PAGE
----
Anyway, we said ciao to Italy for a week and we’re off to see three more countries. We’re thoroughly enjoying our time here, the wonderful new experiences and of course our time together celebrating our anniversary. Life is good!

Enjoying one of the ships many restaurants

Venice from the ship

Sunset over Venice

Silhouette

Insights from Italy―Day 7: Exploring Venice

Ron at the Basilica, St. Mark's Sq.

I’m sitting on an ancient-looking Victorian settee on the second floor common area of our hotel. The sun has tried in vain to shine all day, but for a few sparse moments here and there, it has been unsuccessful. The damp weather doesn’t discourage most of the tourists and we certainly haven’t been put off by it. Venice in any weather is a treasure chest and an umbrella only obscures the view of the magnificent buildings, the high balconies still bursting with colorful blossoms, and the decorative array of wrought iron hugging nearly every window. Even the humblest of dwellings is fit for the artist’s brush; the pealing plaster, exposed brick and colorful shutters are picturesque. Then there are the statues, carvings, columns, balustrades (those heavy railings made of wood or stone), not to mention the marble façades of the churches, towers and palaces—so much to see looking up!

St. Mark's Square

Rialto Bridge

Did I mention I love this place? Standing in front of the Basilica in St. Marks Square this morning, we marveled at how many varieties of marble are in the columns—some veined, some speckled, some cloudy—from green/gold to purple/grey to golden brown.

This piazza is what I had envisioned when I dreamt of coming to Venice. I’d seen pictures, I guess, of the popular tourist destination. When we began to make plans to come here, I realized that by imagining myself here, part of me had gone ahead and arriving in person was like meeting myself, finding myself, reconnecting with that part of me that isn’t limited by ‘what is’ but rather lives by ‘what if.’

Grand Canal

I enjoyed the square while Ron ascended the tower to get some pictures. I was happy just to sit, watching the people, smiling at the pigeons (hundreds of them descending on anyone with a handful of crumbs),

Pigeons landing on me

wondering at the plethora of seemingly mindless tour groups held together by remote earpieces listening to a guide tell them where to look and when to walk. I decided that’s not how I want to see the world. Despite the wealth of intriguing facts imparted by the knowledgeable guide, I’d just as soon piece the story together myself by what I’ve read or overheard, letting my imagination fill in the blanks—and be free to gaze at what ever my eyes are drawn to. I see the curious, bold pigeons in the squares, the rat that scurries down the street in front of us at night, the Italian woman discarding her wash-water down the narrow walkway outside her front door. I like the story I hear from the white-haired painter in Realto Market. As he proudly shows us his work, he tells us he just turned 64 yesterday and he’s been painting all his life. He shows us a faded newspaper clipping—a picture of himself taken 30 years earlier when he’d received an award for his work. We bought one of his paintings.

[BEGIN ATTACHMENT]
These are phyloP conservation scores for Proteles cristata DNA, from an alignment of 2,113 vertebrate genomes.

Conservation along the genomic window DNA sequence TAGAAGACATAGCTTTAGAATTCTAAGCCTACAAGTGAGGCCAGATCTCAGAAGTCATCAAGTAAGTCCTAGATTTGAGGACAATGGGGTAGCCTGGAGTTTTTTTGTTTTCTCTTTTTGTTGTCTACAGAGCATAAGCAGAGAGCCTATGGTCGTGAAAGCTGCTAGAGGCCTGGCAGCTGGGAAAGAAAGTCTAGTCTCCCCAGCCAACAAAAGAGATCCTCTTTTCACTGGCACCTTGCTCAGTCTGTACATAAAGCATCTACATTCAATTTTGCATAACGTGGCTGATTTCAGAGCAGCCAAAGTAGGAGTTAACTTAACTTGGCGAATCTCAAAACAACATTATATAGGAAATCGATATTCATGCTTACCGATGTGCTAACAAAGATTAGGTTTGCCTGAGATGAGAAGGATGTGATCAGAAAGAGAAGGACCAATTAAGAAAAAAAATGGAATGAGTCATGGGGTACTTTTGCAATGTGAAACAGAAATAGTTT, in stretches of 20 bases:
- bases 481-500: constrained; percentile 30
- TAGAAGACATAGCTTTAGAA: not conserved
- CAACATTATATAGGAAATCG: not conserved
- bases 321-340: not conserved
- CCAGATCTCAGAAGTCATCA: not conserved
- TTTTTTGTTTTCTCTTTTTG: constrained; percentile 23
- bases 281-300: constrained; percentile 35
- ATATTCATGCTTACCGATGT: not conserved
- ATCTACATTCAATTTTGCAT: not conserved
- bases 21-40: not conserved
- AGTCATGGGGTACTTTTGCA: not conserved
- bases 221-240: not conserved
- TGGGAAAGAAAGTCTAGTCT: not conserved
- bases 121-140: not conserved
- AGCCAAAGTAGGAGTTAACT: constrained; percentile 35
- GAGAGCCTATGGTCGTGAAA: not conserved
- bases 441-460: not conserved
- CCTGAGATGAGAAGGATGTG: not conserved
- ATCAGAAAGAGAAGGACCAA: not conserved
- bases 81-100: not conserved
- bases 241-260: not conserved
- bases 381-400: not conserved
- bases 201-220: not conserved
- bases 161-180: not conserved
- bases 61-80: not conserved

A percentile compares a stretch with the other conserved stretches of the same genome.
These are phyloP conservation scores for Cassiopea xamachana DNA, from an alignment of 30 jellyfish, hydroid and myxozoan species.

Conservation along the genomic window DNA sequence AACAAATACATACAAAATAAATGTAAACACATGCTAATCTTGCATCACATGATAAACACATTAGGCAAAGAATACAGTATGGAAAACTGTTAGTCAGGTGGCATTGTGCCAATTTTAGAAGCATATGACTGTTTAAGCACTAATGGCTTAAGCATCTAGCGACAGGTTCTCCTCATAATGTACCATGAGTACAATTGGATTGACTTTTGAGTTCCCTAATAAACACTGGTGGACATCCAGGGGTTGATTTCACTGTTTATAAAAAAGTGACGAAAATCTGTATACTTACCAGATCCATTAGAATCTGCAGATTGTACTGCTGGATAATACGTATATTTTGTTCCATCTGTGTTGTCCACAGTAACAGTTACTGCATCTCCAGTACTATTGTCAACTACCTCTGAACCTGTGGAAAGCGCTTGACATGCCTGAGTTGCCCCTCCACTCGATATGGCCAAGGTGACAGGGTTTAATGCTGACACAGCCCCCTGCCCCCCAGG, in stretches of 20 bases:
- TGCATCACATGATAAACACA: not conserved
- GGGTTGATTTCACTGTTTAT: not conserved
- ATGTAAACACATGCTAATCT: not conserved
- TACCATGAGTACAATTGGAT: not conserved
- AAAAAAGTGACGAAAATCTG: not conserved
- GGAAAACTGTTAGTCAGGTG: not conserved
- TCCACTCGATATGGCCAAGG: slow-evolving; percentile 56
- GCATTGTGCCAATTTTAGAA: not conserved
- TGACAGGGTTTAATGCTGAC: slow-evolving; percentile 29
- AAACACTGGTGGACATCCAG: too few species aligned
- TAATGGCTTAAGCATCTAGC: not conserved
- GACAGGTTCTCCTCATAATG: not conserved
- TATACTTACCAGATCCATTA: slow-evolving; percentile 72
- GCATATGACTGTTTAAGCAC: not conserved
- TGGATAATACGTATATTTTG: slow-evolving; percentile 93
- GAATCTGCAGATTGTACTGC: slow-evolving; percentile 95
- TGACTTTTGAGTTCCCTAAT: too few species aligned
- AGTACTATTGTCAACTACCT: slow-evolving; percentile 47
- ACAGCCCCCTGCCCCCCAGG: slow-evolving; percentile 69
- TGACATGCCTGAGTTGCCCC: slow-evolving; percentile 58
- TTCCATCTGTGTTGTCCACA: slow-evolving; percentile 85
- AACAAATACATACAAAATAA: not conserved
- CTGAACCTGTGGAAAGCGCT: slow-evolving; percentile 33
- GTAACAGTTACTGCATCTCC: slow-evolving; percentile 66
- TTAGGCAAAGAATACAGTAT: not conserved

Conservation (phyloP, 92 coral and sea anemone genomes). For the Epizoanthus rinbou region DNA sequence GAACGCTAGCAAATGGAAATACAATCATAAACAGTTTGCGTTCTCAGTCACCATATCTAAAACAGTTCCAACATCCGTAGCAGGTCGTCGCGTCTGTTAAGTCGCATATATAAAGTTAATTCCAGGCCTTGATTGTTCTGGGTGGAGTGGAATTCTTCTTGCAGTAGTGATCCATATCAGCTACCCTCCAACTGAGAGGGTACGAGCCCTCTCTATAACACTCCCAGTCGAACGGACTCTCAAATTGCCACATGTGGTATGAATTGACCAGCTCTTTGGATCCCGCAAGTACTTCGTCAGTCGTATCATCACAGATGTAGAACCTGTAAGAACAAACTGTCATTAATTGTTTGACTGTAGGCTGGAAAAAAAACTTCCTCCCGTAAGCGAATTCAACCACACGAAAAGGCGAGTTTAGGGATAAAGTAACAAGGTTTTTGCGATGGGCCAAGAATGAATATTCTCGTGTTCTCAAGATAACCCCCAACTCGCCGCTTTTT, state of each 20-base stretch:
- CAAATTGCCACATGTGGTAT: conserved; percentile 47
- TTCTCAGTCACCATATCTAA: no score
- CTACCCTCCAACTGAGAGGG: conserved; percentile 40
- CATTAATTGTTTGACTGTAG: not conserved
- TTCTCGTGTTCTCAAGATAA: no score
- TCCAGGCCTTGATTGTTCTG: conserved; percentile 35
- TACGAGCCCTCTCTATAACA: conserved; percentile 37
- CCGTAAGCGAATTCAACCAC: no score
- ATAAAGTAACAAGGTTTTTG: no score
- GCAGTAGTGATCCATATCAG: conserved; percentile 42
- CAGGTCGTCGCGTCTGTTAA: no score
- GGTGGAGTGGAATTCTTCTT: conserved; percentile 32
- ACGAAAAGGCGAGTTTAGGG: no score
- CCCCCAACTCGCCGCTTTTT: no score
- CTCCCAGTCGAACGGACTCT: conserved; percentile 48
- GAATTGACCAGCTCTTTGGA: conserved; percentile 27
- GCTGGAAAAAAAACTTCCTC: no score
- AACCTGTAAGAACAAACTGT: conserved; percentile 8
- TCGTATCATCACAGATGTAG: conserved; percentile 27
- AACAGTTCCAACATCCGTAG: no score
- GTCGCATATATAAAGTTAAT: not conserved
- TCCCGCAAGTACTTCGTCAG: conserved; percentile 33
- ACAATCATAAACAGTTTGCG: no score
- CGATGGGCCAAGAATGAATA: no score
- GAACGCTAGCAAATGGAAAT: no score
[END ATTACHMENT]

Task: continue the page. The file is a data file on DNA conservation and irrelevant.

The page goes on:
Front door?

Insights from Italy―Day 6: Venice!!

Restaurant overlooking one of the canals/Venice at night

It’s been a long day, but with Venice as our final destination we pressed on. We said our good-byes to Sherry and Riccardo and bid La Selva farewell, promising to return. Next time it will have to be at least a week—so much to see and do.

Our little car got us to Florence and there we dropped it off to continue our journey by train. But before we left, we saw some of the sights Florence has to offer.

Ron and Jeane in Florence

Ponte Vecchio (shopping bridge in Florence)

Another Cathedral

I have to admit, I was not in the best of moods. Too many people, old stone buildings that all look the same after a while, and the feeling of being dragged around on a leash (not Ron’s fault, we just planned too many things and didn’t allow enough time each day to just ‘be’—it’s taken it’s tole on me, physically and emotionally, and I had a bit of a meltdown. Maybe I just needed to vent. Whatever it was, I feel better now. It was good to sit back on the train and just watch the scenery as we passed by. And as soon as we crossed the water into Venice,  I came to life. The city has such an energy; we could both feel it.

Getting to our hotel was interesting. Yes, we could have taken a water taxi, which would have dropped us 100 feet from our hotel, but opted for the water bus, or vaporetto, instead. It’s Venice’s version of public transit and many tourists use it, luggage and all. We bought a 36 hour pass and plan to see more of the city that way tomorrow. We naively took the #2 North instead of South, so instead of going down the Grand Canal we skirted around the whole city, stopping at every stop. When we got to the end of the line, we had to get off or go back where we’d come from, so we set off in search of our hotel.

It turned out to be a ten or fifteen minute walk and not difficult pulling our wheeled luggage. We are in a quaint little hotel that overlooks a square called Santa Maria Formossa with a church and several open air restaurants.

I love it here! After a light supper with a glass of wine, we went exploring. With the exception of a few wider ones, the streets here (if you can call them that) are as wide as my arms reach. All are well lit (it was dark already when we arrived) and even after nine at night, some shops are open. Small bridges cross the canals and connect the maze of streets and alleys, campos and piazzas (not sure what the difference is).

Campiello Santa Maria Formosa, where our hotel was located/Venice square, alive at night

Well, it’s late now and I’m ready to sleep. Tomorrow is another day and I can’t wait to see this amazing city in the daylight.

Buona Notte (good night)